Bertha Young operates a daycare center from her home in Raleigh, N.C., and caters meals on the side. For 27 years, she ran a convenience store with her husband.
As a self-employed worker, Young, 56, saw her health insurance rates increase until they became too much for her to afford. Uninsured and diagnosed with diabetes, she turned to Alliance Medical Ministry for help.
"I can get the care there that I need," she says. "They're helping me stay healthy. If I do my part, they'll help me live longer."
Collaborative Networks Work to Improve Care for Uninsured
Alliance Medical Ministry near downtown Raleigh is part of the CapitalCare Collaborative, a network in Wake Couny working to improve the health of the region's medically uninsured. Health care leaders across North Carolina and South Carolina are learning from CapitalCare and other collaborative networks as they work to change the current system of caring for the uninsured.
The CapitalCare partnership includes three local hospitals, Wake County Human Services, the Wake County Medical Society, Wake Health Services, Inc., Alliance Medical Ministry and Urban Ministries of Wake County's Open Door Clinic. It began in 2006.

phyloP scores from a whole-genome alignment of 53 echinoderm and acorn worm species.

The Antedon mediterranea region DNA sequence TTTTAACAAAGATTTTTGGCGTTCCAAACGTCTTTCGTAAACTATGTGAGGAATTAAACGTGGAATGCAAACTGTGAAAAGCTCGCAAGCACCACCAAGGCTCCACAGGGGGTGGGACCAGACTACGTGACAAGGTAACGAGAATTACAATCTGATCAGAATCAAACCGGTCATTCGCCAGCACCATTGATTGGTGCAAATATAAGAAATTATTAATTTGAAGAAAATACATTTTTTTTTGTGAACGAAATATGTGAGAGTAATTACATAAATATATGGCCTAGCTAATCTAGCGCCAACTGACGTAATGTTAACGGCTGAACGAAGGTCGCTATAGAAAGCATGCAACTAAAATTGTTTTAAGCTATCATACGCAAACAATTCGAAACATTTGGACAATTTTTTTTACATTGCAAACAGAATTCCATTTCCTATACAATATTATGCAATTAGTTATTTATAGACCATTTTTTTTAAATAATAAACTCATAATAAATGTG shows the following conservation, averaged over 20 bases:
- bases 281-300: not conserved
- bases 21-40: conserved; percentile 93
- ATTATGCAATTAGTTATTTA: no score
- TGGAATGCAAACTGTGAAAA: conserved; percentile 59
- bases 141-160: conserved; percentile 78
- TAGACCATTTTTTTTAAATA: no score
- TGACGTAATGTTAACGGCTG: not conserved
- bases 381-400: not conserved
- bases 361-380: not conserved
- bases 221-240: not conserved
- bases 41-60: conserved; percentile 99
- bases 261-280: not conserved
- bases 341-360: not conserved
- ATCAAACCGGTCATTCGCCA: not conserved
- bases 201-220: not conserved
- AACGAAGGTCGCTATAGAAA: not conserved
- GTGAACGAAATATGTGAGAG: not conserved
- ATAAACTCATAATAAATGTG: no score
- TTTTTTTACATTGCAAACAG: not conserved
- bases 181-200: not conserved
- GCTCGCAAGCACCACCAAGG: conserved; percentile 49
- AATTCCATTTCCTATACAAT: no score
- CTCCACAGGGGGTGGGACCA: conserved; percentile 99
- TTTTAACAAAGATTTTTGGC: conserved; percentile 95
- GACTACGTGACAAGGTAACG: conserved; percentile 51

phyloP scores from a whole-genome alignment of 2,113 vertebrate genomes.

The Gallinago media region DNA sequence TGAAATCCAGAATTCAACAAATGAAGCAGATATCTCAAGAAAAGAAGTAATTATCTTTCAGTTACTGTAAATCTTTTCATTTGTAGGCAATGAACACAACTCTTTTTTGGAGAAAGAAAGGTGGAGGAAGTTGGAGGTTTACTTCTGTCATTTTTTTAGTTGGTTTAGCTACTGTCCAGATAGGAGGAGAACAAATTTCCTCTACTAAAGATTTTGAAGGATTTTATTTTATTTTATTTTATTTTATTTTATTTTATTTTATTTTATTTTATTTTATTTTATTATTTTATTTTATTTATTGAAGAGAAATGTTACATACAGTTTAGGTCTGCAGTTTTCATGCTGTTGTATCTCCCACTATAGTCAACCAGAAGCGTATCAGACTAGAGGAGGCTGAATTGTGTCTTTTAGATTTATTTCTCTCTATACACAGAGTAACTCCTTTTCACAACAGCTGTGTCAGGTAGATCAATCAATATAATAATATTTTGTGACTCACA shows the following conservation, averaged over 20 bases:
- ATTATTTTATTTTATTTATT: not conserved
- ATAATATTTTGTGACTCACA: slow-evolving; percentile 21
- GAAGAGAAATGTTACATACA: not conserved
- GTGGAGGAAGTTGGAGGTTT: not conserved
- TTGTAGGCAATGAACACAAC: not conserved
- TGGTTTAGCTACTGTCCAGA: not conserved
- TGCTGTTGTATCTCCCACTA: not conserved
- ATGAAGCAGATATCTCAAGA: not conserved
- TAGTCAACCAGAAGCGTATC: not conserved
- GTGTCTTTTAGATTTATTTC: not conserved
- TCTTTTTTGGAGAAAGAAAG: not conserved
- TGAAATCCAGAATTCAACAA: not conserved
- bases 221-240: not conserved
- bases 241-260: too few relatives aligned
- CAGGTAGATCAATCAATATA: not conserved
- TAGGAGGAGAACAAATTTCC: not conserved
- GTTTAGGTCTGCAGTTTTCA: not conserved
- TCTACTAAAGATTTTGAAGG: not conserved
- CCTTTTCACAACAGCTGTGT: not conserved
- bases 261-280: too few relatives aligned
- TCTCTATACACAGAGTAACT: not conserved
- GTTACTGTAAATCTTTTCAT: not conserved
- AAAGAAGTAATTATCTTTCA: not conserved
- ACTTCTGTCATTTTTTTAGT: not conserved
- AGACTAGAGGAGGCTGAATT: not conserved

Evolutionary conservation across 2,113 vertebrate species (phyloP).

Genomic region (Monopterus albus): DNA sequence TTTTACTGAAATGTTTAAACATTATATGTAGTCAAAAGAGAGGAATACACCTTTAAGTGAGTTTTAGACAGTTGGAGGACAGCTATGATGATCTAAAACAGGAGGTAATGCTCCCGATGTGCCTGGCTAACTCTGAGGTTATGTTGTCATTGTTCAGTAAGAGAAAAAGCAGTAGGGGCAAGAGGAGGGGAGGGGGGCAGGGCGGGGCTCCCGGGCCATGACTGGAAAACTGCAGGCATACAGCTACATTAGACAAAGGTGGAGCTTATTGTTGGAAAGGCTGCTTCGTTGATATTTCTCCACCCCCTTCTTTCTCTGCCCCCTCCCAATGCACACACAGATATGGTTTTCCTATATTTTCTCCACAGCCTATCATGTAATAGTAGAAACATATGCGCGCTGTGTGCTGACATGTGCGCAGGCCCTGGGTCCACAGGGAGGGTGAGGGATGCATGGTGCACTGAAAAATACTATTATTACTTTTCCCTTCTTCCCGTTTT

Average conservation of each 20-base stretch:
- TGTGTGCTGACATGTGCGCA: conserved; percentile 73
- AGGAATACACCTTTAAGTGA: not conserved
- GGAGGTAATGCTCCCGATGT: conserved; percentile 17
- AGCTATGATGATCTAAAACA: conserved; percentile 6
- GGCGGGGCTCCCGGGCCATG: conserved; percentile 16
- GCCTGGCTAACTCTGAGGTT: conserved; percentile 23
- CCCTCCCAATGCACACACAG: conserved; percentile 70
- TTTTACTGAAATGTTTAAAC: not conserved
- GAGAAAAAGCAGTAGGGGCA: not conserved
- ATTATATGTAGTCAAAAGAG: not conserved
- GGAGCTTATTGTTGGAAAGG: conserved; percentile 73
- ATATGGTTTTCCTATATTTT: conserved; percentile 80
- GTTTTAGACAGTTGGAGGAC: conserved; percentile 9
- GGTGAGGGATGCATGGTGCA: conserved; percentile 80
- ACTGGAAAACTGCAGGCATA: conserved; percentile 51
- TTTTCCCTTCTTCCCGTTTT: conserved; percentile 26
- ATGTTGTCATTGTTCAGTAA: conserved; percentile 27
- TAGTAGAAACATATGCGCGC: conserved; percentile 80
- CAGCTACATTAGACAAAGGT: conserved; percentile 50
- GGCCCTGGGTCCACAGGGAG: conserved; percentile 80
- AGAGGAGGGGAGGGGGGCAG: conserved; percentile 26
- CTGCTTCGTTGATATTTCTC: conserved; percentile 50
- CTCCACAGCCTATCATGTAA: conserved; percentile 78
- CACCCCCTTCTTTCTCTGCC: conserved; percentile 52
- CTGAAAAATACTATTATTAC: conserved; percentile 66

"The partners decided that there's a lot we should be doing together to be more efficient, more cost-effective and to provide better care," says Polly Hathaway, CapitalCare's director. "They saw that if we're going to solve issues around the uninsured in Wake County, we're going to have to do it collectively and not individually."
CapitalCare is working on several initiatives, including web-based technology that will help safety-net providers obtain and share important patient information. The network also hopes to find ways to reduce medication costs and increase medication access across the partner organizations.
CapitalCare also worked to create a standard application so patients wouldn't have to fill out multiple forms. The standardization included finding common ways to calculate income and determine eligibility for care.
The process has helped the group spot cracks in the system. "Anytime you get the leaders of these various entities talking and understanding better who does what and what the outcomes are, you can immediately identify gaps," Hathaway says. "That's been one big positive. When everybody is at the same table and they have a common problem, they can begin to talk about common solutions that will, in the end, help them better serve the patient."
Bertha Young goes to Alliance Medical Ministry every three months to control her diabetes. She's so grateful for the clinic's good care, she provides an annual holiday meal for staff. Last year's feast included home-cooked yams, collard greens, applesauce, turkey and red velvet cake.
"That's my gift to Alliance Medical Ministry," Young says. "It's my way of saying ‘Thanks for keeping me healthy.'"
Lin B. Hollowell III
Director of Health Care